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Fictional Characters: The Self-Insert

I just had to write about this. I mean, there was no way I could talk about characters and not talk about the infamous self-insert. What’s a self-insert? Well, it’s actually a fanfiction term and used loosely for canon work, but I’m using it here to talk about writing. A self-insert is a character based on the writer who inserts themselves into their story. This isn’t like a director inserting himself for a cameo appearance in a movie, this is the actual writer under a different name. Now don’t get me wrong. If the writer wants to appear in their writing there’s no rule that technically says they can’t, but there is one problem… When a writer inserts themselves, they end up with a perfect idealized character version of themselves who everybody likes and that’s the main key. No matter what everyone likes the person and makes them out to be flawless. In other words, a Mary Sue/Gary Sue. And yes they appear in published writing. I may upset some people by saying this, but Bella Swan anyone? Stephanie Meyer admitted to that in a roundabout way when she says some of the things that happened to Bella when she first moved to Forks happened to her. She's since disputed it, but I can't help but not believe her.

I’m not saying a writer can’t have a character based on them. I mean, every character has some piece of the writer in them, but because most self-inserts are the writer's perfect and idealized self and a character who can do no wrong (they don’t even have to be God-like) I don't advise them. And a lot of times, they can do everything! They’re perfect. This was the reason I hated the latest Nancy Drew movie. She wasn’t liked by everyone, but she could do everything! Now why does this happen? Why do self-inserts almost always turn into Mary-Sues (well maybe not always, but you get it)? Because it’s human nature not to want to see our faults when we look in the mirror! It takes one hell of a person to admit that their not perfect and portray that in writing. I’d like to think I can do it, because I have no qualms about admitting that I can be a lying, manipulative, spoiled, no good, witch at times (not all the time people. I’m generally a nice, good person… generally), but I might not even be able to really write a character that’s me and capture the ugly side in an unbiased manner. This is the exact reason why I told a friend I would not write him as a character in a story I was writing and one that he wanted me to write (they’re probably reading this too). That’s why I don’t put anyone I know in my stories (maybe things they did, but not them). People don’t like to see the bad and the ugly, and they may not like the way I portray them because I clearly see the bad and the ugly. This is how writers act when it comes to inserting themselves. It’s painful to accept that you aren’t perfect and you don’t want to write yourself as imperfect in a fantasy world, but hey… Readers want three dimensional characters, people they can relate to and they’ll more than likely hate a perfect character than a person who’s flawed. That’s just the way of the world folks.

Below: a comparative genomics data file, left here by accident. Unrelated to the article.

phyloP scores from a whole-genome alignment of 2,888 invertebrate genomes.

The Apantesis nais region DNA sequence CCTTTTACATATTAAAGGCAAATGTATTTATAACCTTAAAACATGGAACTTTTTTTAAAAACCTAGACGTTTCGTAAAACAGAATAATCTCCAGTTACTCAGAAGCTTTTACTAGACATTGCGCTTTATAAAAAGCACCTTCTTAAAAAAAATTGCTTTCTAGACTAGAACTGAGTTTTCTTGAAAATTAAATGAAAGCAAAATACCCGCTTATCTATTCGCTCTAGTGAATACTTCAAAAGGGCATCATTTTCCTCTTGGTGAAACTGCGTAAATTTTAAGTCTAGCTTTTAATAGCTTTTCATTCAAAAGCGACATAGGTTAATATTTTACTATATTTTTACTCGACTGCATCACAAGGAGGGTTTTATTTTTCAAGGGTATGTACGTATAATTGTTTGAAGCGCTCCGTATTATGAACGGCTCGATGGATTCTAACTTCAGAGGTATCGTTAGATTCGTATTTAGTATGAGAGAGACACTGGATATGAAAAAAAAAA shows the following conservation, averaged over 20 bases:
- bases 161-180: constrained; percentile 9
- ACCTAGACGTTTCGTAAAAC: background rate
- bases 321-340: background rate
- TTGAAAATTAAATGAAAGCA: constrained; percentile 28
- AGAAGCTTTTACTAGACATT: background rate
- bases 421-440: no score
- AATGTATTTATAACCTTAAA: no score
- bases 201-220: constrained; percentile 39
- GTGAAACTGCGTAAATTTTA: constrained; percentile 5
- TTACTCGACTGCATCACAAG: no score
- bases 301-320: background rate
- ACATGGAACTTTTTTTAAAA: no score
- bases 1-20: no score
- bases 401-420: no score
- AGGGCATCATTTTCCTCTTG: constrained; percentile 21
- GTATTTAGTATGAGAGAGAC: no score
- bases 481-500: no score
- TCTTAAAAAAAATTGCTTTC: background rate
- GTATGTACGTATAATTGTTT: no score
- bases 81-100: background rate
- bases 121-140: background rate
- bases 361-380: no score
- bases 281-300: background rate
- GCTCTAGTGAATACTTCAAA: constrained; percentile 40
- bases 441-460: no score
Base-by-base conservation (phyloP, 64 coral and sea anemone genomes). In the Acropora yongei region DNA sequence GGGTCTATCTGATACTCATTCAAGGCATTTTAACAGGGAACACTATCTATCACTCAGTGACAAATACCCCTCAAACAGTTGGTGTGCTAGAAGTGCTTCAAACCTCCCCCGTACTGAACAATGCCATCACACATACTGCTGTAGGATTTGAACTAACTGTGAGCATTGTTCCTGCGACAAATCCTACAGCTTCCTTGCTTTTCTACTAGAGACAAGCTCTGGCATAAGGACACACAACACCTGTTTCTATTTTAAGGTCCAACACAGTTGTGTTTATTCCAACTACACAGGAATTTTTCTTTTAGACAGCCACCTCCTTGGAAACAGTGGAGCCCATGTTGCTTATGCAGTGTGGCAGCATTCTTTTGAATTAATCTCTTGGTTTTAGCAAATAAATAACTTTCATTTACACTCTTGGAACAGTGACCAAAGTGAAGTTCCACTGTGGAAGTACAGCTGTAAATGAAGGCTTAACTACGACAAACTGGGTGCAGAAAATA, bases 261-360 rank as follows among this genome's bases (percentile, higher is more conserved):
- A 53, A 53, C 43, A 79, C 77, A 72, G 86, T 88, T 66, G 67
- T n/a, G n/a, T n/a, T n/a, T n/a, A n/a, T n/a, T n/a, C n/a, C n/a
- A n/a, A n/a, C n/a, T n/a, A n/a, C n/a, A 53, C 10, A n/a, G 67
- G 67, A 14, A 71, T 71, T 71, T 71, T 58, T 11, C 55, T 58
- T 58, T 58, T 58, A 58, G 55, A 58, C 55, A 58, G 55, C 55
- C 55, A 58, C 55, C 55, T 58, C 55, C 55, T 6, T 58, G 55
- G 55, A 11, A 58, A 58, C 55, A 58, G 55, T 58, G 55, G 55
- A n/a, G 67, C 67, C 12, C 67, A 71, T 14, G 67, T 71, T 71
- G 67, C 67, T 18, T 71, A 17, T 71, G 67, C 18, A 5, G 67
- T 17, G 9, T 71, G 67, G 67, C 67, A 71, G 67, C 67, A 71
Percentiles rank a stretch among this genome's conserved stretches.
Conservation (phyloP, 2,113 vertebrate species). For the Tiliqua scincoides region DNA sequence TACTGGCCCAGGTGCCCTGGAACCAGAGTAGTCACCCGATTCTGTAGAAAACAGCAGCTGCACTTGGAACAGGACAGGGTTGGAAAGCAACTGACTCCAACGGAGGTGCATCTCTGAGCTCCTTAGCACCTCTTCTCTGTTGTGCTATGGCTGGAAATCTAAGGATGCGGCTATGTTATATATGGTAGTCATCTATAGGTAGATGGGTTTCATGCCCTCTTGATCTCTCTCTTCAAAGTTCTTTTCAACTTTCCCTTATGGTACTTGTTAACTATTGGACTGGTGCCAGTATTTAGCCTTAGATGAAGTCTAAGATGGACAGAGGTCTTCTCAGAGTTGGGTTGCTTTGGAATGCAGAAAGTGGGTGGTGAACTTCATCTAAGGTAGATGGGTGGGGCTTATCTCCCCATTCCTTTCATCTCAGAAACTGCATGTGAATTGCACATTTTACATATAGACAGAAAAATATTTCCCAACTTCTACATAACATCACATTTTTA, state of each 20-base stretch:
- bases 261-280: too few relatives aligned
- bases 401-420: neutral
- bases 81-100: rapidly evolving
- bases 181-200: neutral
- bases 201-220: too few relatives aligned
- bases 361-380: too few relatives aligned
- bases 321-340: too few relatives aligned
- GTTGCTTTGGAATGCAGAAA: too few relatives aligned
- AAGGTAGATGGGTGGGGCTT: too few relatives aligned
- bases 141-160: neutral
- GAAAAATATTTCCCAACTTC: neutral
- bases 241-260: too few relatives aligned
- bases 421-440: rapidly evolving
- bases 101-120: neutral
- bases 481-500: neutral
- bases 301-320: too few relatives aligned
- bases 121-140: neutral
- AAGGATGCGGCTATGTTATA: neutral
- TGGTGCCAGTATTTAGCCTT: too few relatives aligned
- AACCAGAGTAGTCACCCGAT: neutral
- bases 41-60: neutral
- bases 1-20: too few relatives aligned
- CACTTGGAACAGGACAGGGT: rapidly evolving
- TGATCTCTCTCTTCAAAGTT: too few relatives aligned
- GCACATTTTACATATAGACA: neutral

So that’s why I recommend that there be no self-inserts in a story. Not a one and I mean it. Because if I read something where there is one, I will be able to detect it and I will hate it and I will get on this blog and rant about it.

P.S. If you want more information on The Self Insert or the Mary Sue go to the links.

You may also find these post useful:
The Main Character
The Supporting Characters
The Antagonist
Cameo Characters

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